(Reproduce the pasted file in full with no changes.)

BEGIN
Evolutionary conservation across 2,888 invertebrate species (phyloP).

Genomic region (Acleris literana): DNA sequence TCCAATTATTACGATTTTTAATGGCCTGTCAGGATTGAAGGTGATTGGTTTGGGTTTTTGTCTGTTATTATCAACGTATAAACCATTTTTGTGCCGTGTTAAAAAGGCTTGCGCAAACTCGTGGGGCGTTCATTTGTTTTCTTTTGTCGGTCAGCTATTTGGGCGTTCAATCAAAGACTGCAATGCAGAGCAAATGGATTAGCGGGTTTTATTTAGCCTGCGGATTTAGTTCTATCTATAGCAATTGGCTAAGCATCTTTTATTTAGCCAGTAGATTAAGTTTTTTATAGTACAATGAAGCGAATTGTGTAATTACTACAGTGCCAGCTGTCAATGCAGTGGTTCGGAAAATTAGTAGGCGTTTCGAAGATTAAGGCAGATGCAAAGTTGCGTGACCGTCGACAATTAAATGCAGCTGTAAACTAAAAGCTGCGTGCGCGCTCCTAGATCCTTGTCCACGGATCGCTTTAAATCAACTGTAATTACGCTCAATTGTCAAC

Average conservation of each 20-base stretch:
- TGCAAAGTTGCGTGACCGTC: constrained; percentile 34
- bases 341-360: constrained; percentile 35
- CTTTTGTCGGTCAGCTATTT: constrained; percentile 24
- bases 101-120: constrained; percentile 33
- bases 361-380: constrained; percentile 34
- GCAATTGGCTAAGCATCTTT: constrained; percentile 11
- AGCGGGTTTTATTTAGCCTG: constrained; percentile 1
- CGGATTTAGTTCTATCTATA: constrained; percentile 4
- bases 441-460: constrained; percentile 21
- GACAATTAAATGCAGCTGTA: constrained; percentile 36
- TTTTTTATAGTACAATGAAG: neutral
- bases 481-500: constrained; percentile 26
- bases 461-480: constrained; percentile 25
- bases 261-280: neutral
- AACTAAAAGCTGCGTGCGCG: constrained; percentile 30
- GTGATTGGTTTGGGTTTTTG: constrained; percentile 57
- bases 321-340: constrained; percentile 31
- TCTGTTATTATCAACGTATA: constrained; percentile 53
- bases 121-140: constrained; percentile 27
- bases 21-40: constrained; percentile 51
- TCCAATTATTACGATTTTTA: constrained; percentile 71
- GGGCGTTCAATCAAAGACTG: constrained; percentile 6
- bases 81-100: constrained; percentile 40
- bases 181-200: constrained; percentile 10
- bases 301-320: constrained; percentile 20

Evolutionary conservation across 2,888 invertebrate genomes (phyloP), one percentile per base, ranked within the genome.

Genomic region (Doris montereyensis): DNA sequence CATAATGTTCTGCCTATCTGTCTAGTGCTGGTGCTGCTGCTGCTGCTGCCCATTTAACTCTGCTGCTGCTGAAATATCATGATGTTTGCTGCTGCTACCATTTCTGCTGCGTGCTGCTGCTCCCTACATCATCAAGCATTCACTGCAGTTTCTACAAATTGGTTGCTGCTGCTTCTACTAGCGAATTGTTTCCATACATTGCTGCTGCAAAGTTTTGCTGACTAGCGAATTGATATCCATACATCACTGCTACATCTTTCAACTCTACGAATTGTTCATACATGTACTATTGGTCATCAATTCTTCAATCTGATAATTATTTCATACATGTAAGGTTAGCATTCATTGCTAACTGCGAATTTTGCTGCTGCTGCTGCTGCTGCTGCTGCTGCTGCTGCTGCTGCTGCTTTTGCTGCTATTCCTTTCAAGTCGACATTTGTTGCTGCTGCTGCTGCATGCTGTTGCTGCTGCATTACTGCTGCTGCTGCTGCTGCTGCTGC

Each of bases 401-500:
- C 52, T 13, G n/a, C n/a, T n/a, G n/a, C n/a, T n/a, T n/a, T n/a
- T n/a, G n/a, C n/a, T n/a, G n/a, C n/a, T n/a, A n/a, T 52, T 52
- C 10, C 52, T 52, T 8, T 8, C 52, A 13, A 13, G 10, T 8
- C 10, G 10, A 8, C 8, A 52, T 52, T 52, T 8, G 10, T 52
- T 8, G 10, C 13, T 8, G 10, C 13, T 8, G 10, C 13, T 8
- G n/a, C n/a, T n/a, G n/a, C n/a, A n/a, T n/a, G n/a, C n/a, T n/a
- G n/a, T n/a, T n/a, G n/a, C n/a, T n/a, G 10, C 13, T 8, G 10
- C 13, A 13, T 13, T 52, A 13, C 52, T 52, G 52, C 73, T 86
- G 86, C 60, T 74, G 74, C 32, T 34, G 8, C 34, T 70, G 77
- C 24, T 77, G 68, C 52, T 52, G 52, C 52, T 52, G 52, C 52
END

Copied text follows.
Evolutionary conservation across 2,888 invertebrate species (phyloP).

Genomic region (Acleris literana): DNA sequence TCCAATTATTACGATTTTTAATGGCCTGTCAGGATTGAAGGTGATTGGTTTGGGTTTTTGTCTGTTATTATCAACGTATAAACCATTTTTGTGCCGTGTTAAAAAGGCTTGCGCAAACTCGTGGGGCGTTCATTTGTTTTCTTTTGTCGGTCAGCTATTTGGGCGTTCAATCAAAGACTGCAATGCAGAGCAAATGGATTAGCGGGTTTTATTTAGCCTGCGGATTTAGTTCTATCTATAGCAATTGGCTAAGCATCTTTTATTTAGCCAGTAGATTAAGTTTTTTATAGTACAATGAAGCGAATTGTGTAATTACTACAGTGCCAGCTGTCAATGCAGTGGTTCGGAAAATTAGTAGGCGTTTCGAAGATTAAGGCAGATGCAAAGTTGCGTGACCGTCGACAATTAAATGCAGCTGTAAACTAAAAGCTGCGTGCGCGCTCCTAGATCCTTGTCCACGGATCGCTTTAAATCAACTGTAATTACGCTCAATTGTCAAC

Average conservation of each 20-base stretch:
- TGCAAAGTTGCGTGACCGTC: constrained; percentile 34
- bases 341-360: constrained; percentile 35
- CTTTTGTCGGTCAGCTATTT: constrained; percentile 24
- bases 101-120: constrained; percentile 33
- bases 361-380: constrained; percentile 34
- GCAATTGGCTAAGCATCTTT: constrained; percentile 11
- AGCGGGTTTTATTTAGCCTG: constrained; percentile 1
- CGGATTTAGTTCTATCTATA: constrained; percentile 4
- bases 441-460: constrained; percentile 21
- GACAATTAAATGCAGCTGTA: constrained; percentile 36
- TTTTTTATAGTACAATGAAG: neutral
- bases 481-500: constrained; percentile 26
- bases 461-480: constrained; percentile 25
- bases 261-280: neutral
- AACTAAAAGCTGCGTGCGCG: constrained; percentile 30
- GTGATTGGTTTGGGTTTTTG: constrained; percentile 57
- bases 321-340: constrained; percentile 31
- TCTGTTATTATCAACGTATA: constrained; percentile 53
- bases 121-140: constrained; percentile 27
- bases 21-40: constrained; percentile 51
- TCCAATTATTACGATTTTTA: constrained; percentile 71
- GGGCGTTCAATCAAAGACTG: constrained; percentile 6
- bases 81-100: constrained; percentile 40
- bases 181-200: constrained; percentile 10
- bases 301-320: constrained; percentile 20

Evolutionary conservation across 2,888 invertebrate genomes (phyloP), one percentile per base, ranked within the genome.

Genomic region (Doris montereyensis): DNA sequence CATAATGTTCTGCCTATCTGTCTAGTGCTGGTGCTGCTGCTGCTGCTGCCCATTTAACTCTGCTGCTGCTGAAATATCATGATGTTTGCTGCTGCTACCATTTCTGCTGCGTGCTGCTGCTCCCTACATCATCAAGCATTCACTGCAGTTTCTACAAATTGGTTGCTGCTGCTTCTACTAGCGAATTGTTTCCATACATTGCTGCTGCAAAGTTTTGCTGACTAGCGAATTGATATCCATACATCACTGCTACATCTTTCAACTCTACGAATTGTTCATACATGTACTATTGGTCATCAATTCTTCAATCTGATAATTATTTCATACATGTAAGGTTAGCATTCATTGCTAACTGCGAATTTTGCTGCTGCTGCTGCTGCTGCTGCTGCTGCTGCTGCTGCTGCTGCTTTTGCTGCTATTCCTTTCAAGTCGACATTTGTTGCTGCTGCTGCTGCATGCTGTTGCTGCTGCATTACTGCTGCTGCTGCTGCTGCTGCTGC

Each of bases 401-500:
- C 52, T 13, G n/a, C n/a, T n/a, G n/a, C n/a, T n/a, T n/a, T n/a
- T n/a, G n/a, C n/a, T n/a, G n/a, C n/a, T n/a, A n/a, T 52, T 52
- C 10, C 52, T 52, T 8, T 8, C 52, A 13, A 13, G 10, T 8
- C 10, G 10, A 8, C 8, A 52, T 52, T 52, T 8, G 10, T 52
- T 8, G 10, C 13, T 8, G 10, C 13, T 8, G 10, C 13, T 8
- G n/a, C n/a, T n/a, G n/a, C n/a, A n/a, T n/a, G n/a, C n/a, T n/a
- G n/a, T n/a, T n/a, G n/a, C n/a, T n/a, G 10, C 13, T 8, G 10
- C 13, A 13, T 13, T 52, A 13, C 52, T 52, G 52, C 73, T 86
- G 86, C 60, T 74, G 74, C 32, T 34, G 8, C 34, T 70, G 77
- C 24, T 77, G 68, C 52, T 52, G 52, C 52, T 52, G 52, C 52